The duo Unknown Fields Division (Kate Davies and Liam Young), known for research expeditions to various parts of the planet such as Chernobyl, Baikonur and other places significant in the Anthropocene, presents one of the more ambitious commissions with Unravelled, shot in Bangladesh. Documenting the production of fashion garments, factories, milling and a ship-breakers yard, the film shows a fashion model walking through them slowly, draped in a gold-threaded garment made there. Ironically, the way they got permission to film was by claiming they were doing a fashion shoot, which this video resembles.
Rising above a deserted world
Finally, there is a new presentation of Tomas Saraceno’s Aerocene, his long-term project to inhabit the atmosphere. This features a version of the film shot in White Sands desert in 2015. It’s an artistic project (curated by me) to launch the world’s first zero-carbon human solar balloon (which Makery covered here) at a restricted missile base (before the election of Donald Trump). The film also includes evocative Super-8 home-movie footage of Saraceno’s team undertaking unofficial private DIY “Aerocene Explorer” kite experiments at dawn in the empty desert, not far from the U.S.-Mexico border and the Trinity nuclear site—a unique place in the post-Anthropocene landscape of America’s cold war memories.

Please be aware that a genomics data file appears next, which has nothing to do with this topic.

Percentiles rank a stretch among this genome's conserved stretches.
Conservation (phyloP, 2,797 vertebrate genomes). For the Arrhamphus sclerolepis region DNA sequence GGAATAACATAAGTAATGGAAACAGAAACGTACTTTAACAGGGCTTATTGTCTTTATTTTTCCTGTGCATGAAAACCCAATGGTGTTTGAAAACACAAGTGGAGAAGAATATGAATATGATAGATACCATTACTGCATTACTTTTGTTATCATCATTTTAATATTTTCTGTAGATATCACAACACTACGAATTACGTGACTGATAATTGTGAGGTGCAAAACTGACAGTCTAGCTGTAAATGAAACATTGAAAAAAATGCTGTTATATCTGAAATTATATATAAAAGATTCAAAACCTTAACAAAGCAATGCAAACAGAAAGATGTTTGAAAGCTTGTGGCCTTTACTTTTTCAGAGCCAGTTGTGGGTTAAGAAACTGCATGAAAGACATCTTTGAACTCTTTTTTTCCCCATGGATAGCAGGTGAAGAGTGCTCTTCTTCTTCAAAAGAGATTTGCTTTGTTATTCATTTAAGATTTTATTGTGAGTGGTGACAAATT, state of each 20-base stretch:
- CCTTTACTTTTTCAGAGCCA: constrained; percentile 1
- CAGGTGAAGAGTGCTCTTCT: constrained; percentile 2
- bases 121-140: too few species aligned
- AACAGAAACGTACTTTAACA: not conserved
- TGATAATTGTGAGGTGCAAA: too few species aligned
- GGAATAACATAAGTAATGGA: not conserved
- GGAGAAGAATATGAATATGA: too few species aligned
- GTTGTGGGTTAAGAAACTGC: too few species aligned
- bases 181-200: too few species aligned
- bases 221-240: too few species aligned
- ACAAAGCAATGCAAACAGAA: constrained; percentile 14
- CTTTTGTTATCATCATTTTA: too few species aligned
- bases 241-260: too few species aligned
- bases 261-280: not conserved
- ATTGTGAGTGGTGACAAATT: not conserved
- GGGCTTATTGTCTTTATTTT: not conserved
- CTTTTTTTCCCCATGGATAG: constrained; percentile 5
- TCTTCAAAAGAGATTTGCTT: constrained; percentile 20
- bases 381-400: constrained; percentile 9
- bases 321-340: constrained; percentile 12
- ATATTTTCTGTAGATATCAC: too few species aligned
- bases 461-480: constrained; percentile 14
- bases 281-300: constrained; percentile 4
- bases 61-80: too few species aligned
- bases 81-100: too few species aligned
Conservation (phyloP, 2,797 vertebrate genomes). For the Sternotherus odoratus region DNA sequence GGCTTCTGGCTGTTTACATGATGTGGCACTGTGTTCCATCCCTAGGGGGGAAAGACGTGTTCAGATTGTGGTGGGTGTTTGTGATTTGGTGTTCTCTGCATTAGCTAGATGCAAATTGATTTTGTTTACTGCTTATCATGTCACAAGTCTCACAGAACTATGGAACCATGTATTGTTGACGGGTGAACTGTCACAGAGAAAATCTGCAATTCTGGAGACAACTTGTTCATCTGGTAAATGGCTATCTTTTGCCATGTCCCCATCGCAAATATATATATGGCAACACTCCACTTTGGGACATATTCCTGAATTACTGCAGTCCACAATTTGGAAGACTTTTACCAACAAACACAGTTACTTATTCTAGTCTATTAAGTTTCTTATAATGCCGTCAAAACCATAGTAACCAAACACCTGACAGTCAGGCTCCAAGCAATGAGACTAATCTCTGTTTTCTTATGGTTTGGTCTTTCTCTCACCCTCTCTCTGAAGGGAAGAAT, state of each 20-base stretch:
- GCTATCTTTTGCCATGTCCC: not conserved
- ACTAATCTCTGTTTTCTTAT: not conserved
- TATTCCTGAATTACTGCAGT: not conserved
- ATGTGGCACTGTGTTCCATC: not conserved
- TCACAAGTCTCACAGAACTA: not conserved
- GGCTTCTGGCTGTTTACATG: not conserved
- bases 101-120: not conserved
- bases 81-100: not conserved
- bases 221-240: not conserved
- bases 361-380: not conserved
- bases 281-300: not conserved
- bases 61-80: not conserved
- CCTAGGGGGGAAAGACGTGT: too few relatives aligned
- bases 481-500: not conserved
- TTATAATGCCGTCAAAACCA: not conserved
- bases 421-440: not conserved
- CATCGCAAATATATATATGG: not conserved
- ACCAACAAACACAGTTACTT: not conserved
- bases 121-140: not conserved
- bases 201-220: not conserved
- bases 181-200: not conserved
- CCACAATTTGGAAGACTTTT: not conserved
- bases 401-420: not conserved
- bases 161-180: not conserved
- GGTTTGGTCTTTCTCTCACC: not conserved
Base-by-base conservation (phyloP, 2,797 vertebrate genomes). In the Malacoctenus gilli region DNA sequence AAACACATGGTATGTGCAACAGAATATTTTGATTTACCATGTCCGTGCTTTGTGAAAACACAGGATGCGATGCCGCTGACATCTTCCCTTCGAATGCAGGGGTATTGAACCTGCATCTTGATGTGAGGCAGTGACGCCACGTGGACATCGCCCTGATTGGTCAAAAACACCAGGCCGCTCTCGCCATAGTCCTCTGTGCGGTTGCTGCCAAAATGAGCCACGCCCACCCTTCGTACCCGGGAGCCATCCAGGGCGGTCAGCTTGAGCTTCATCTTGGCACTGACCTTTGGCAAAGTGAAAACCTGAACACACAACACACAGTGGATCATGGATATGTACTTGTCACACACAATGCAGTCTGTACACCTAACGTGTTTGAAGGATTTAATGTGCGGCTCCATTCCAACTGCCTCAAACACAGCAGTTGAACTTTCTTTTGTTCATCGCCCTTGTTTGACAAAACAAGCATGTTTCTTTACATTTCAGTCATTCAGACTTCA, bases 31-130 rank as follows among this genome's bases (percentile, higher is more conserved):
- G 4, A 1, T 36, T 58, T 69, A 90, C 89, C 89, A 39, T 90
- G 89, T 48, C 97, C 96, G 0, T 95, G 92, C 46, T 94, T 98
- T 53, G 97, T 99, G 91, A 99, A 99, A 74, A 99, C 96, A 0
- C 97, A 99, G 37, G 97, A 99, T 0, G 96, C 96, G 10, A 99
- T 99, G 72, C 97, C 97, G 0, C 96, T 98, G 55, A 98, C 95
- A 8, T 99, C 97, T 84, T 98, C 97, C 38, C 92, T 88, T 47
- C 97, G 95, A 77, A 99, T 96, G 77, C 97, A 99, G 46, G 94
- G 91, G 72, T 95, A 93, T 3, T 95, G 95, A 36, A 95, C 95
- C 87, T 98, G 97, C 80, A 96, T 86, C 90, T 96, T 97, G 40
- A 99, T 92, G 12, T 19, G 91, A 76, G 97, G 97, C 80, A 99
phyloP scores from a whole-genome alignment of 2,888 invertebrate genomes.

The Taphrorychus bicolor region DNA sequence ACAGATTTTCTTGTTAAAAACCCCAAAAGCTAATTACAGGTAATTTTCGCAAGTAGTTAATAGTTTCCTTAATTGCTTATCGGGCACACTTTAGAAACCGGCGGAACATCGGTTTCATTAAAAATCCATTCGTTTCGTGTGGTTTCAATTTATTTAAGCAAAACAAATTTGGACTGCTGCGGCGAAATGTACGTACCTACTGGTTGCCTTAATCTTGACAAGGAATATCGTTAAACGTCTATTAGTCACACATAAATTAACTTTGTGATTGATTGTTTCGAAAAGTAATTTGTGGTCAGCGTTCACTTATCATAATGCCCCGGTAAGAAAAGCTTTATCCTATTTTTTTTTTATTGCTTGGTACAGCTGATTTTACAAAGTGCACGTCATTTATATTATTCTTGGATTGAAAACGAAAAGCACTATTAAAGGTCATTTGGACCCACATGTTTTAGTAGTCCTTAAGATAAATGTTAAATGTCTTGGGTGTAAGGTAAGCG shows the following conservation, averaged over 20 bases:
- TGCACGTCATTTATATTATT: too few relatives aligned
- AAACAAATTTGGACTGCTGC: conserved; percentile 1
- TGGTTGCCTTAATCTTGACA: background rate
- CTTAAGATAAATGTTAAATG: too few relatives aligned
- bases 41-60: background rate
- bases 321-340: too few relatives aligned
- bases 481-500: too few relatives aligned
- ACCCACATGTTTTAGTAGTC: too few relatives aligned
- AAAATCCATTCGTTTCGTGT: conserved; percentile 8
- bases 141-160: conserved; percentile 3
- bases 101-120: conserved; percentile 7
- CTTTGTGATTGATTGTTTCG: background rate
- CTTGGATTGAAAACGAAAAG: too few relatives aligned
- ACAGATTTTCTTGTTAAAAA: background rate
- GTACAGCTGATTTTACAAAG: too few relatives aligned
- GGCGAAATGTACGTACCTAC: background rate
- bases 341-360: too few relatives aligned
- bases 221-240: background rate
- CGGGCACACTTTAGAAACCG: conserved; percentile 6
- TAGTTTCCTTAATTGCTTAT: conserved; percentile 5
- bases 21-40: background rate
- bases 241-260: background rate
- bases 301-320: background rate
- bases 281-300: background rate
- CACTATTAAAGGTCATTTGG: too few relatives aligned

“After the End of the World”, showing through May 1 at the Center for Contemporary Culture of Barcelona (CCCB)